[Note: Some DNA testing companies claim they can sequence your DNA and tell you which diet is best. However, as I reported in a recent article in “Health Tips From The Professor”, independent studies show that DNA testing is of no use in predicting whether low-carb or low-fat diets are better for you.]

3) Diets Based on “Magic” Or “Forbidden” Foods or Food Groups.

I have often said we have 5 food groups for a reason. Each food group provides a unique blend of nutrients and phytonutrients. And each plant food group provides a unique blend of fibers that support the growth of different types of friendly gut bacteria.

The bottom line is that each of us does better with some foods than others, but there are no “magic” or “forbidden” foods that apply to everyone.

4) “Magic” Diets.

Magic WandI have written perhaps the first diet book, “Slaying The Food Myths”, that doesn’t feature a “magic” diet that is going to make the pounds melt away and allow you to live to 100. Instead I recommend a variety of healthy diets and suggest you choose the one that fits you best.

However, I understand the allure of “magic” diets. Dr. Strangelove claims the diet will be effortless. He gives you some scientific-sounding mumbo-jumbo to convince you the diet is scientifically sound. Then he cites some clinical studies showing the diet will cause you to lose weight and will improve your health parameters (things like cholesterol, triglycerides, blood sugar, and blood pressure). It sounds so convincing.

Before you fall for Dr. Strangelove’s latest “magic” diet, let me share two things that may blow your mind:

    • The studies are all short-term (usually 3 months or less).
    • When you rely on short-term studies, the very low-fat Vegan diet and very low-carb Keto diet give you virtually identical weight loss and improvement in health parameters!

Those two diets are as different as any two diets could be. That means we can forget all the scientific-sounding mumbo-jumbo as to why each of those diets work. Instead, we should ask what these two diets have in common.

The answer is simple:

#1: The clinical studies are comparing “magic” diets to the typical American diet. Anything is better than the typical American diet! It is high in sugar, refined carbohydrates, saturated fat, and highly processed foods. No wonder the “magic” diets look so good.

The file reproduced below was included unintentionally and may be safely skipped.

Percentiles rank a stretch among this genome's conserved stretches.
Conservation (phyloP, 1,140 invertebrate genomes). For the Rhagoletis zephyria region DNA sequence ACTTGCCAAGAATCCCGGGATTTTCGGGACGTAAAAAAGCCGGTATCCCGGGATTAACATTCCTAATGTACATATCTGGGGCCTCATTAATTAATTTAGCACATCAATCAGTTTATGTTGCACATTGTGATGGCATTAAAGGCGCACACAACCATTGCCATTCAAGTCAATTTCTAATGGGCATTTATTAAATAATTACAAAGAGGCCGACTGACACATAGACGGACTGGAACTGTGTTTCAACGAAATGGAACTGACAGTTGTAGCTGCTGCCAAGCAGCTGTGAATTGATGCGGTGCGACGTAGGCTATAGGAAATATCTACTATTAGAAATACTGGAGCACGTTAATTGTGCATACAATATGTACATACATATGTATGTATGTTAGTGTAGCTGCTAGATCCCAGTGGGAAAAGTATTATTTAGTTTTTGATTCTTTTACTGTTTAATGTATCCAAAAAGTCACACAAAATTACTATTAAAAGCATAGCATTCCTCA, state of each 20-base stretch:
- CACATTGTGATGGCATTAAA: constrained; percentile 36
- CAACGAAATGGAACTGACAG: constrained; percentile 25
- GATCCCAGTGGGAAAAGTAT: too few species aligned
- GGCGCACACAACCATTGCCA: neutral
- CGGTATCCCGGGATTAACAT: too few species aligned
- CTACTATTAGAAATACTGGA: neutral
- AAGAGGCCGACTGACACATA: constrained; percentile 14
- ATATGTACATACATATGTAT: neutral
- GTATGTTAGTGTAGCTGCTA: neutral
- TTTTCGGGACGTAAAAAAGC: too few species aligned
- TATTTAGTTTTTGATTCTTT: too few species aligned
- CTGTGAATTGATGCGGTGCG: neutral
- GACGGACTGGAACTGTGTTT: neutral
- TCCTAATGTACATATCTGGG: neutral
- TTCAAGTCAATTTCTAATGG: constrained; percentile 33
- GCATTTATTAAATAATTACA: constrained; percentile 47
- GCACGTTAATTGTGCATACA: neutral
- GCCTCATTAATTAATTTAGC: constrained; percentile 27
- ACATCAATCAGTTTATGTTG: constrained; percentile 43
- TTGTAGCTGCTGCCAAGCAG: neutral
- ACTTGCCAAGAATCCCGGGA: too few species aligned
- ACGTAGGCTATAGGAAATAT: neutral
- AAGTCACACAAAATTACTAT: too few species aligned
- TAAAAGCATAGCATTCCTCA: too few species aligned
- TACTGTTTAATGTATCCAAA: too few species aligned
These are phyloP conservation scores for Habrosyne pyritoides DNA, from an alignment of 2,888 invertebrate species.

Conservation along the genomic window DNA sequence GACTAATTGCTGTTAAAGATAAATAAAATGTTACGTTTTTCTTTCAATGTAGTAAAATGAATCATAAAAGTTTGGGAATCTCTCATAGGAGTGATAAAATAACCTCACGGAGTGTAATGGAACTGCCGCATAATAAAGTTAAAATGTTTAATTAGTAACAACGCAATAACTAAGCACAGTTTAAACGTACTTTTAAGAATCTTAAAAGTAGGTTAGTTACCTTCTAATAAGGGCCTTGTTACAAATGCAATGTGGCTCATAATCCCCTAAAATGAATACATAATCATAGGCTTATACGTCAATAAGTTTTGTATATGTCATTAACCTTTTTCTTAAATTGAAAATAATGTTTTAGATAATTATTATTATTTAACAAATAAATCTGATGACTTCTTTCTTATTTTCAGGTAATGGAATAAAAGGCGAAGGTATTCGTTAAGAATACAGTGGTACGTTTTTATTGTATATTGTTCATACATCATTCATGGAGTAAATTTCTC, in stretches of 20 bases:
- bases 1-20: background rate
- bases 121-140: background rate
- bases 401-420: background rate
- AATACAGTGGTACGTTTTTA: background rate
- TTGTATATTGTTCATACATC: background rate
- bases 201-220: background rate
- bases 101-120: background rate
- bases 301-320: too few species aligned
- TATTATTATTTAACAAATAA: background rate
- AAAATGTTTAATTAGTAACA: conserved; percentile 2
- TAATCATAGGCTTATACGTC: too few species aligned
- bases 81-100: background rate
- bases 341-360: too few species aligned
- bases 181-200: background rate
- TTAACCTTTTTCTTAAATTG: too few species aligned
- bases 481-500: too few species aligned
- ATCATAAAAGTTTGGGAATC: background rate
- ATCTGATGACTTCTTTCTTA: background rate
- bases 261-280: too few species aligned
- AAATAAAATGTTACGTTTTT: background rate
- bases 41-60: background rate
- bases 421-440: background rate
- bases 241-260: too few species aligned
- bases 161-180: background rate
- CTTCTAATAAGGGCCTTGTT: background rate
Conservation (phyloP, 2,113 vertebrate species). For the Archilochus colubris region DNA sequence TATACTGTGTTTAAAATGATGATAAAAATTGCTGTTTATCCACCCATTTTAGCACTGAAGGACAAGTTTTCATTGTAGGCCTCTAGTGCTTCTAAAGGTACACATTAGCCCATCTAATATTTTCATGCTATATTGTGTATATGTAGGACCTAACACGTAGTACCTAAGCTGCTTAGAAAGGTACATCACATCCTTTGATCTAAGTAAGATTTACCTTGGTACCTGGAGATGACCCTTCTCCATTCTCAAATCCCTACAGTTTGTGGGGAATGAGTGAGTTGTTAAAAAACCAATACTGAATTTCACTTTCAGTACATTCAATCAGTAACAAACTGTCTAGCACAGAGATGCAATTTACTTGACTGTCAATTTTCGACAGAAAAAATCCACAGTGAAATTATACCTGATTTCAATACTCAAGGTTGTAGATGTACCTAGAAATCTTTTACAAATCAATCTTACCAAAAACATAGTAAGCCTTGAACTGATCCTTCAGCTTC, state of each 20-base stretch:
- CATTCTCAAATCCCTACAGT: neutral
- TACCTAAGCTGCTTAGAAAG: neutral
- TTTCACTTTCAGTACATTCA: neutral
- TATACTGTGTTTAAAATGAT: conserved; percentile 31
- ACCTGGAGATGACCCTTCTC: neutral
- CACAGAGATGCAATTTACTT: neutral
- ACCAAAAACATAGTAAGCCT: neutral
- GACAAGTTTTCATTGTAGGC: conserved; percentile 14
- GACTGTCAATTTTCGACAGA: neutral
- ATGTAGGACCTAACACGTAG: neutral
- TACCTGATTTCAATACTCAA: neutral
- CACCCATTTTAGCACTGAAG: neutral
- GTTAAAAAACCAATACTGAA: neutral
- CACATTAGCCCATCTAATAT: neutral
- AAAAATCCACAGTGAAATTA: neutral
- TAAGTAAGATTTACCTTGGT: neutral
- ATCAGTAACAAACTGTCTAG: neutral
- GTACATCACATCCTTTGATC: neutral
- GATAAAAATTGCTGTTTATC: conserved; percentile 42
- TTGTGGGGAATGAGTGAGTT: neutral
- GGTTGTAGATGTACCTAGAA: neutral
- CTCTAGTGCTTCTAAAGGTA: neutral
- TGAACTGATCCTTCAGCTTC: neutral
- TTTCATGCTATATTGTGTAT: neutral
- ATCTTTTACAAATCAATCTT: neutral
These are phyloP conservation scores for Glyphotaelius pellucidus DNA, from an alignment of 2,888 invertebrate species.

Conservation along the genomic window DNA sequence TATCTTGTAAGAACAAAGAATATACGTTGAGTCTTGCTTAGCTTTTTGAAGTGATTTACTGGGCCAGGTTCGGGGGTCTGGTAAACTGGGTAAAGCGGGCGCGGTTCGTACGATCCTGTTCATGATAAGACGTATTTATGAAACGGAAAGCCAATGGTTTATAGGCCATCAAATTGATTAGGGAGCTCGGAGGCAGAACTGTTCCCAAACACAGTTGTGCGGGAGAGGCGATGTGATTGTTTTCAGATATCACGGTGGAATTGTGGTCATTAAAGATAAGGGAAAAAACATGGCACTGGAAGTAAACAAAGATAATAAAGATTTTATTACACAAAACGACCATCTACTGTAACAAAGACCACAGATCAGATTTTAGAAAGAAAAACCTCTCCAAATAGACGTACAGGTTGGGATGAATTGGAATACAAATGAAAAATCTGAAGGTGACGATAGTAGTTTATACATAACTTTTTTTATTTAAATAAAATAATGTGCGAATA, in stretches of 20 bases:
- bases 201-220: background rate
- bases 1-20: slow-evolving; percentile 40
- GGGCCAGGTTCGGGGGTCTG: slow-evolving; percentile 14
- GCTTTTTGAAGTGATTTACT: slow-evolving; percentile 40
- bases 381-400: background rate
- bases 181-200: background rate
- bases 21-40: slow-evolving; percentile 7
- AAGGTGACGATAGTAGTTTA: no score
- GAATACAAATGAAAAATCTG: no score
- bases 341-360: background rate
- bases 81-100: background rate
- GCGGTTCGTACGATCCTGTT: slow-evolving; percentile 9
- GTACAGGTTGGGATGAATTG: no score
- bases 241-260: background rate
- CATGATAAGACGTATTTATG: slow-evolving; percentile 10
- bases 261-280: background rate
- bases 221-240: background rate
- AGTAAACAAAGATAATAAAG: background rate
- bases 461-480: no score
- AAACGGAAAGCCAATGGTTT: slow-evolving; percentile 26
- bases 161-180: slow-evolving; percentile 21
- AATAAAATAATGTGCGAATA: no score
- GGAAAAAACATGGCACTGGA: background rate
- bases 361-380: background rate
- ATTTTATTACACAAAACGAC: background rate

#2: The diets are whole food diets. Anytime you eliminate sodas, fast foods, and highly processed foods, you will lose weight.

#3: The diets eliminate one or more food groups. Whenever you eliminate some of your favorite foods from your diet, you tend to lose weight without thinking about it. I call this the cream cheese and bagels phenomenon.

  • If you are following a low-fat diet, it sounds great to say you can eat all the bagels you want. But without cream cheese to go with the bagels, you tend to eat fewer bagels.
  • If you are following a low-carb diet, it sounds great to say you can eat as much cream cheese as you want, but without bagels to go with your cream cheese, you tend to eat less cream cheese.

#4: Because they eliminate many of your favorite foods, “magic” diets make you focus on what you eat. Whenever you focus on what you eat, you tend to lose weight. That is why food journals and calorie counters are effective.

#5: Finally, whenever you lose weight, your health parameters (cholesterol, triglycerides, blood sugar, and blood pressure) improve.

Things To Look For In Choosing A Healthy Diet For The New Year

Look For1) Choose whole food diets. Avoid sodas, fast foods, and highly processed foods.

2) Choose primarily plant-based diets. These can range from Vegan through semi-vegetarian, Mediterranean, DASH, and Nordic. All are healthy diets. I have discussed the evidence for this recommendation in my book “Slaying The Food Myths”. Here is a brief summary.

When we look at long term (10-20 year) studies:

    • Vegetarians weigh less and are healthier than people consuming the typical American diet.
    • People consuming semi-vegetarian, Mediterranean, and DASH diets are healthier than people consuming the typical American diet.

If you look at low-carb diets:

    • People consuming plant-based low-carb diets weigh less and are healthier than people consuming the typical American diet.
    • People consuming meat-based low-carb diets are just as fat and unhealthy as people consuming the typical American diet.
    • The Atkins diet low-carb diet has been around for more than 50 years, and there is no evidence it is healthy long-term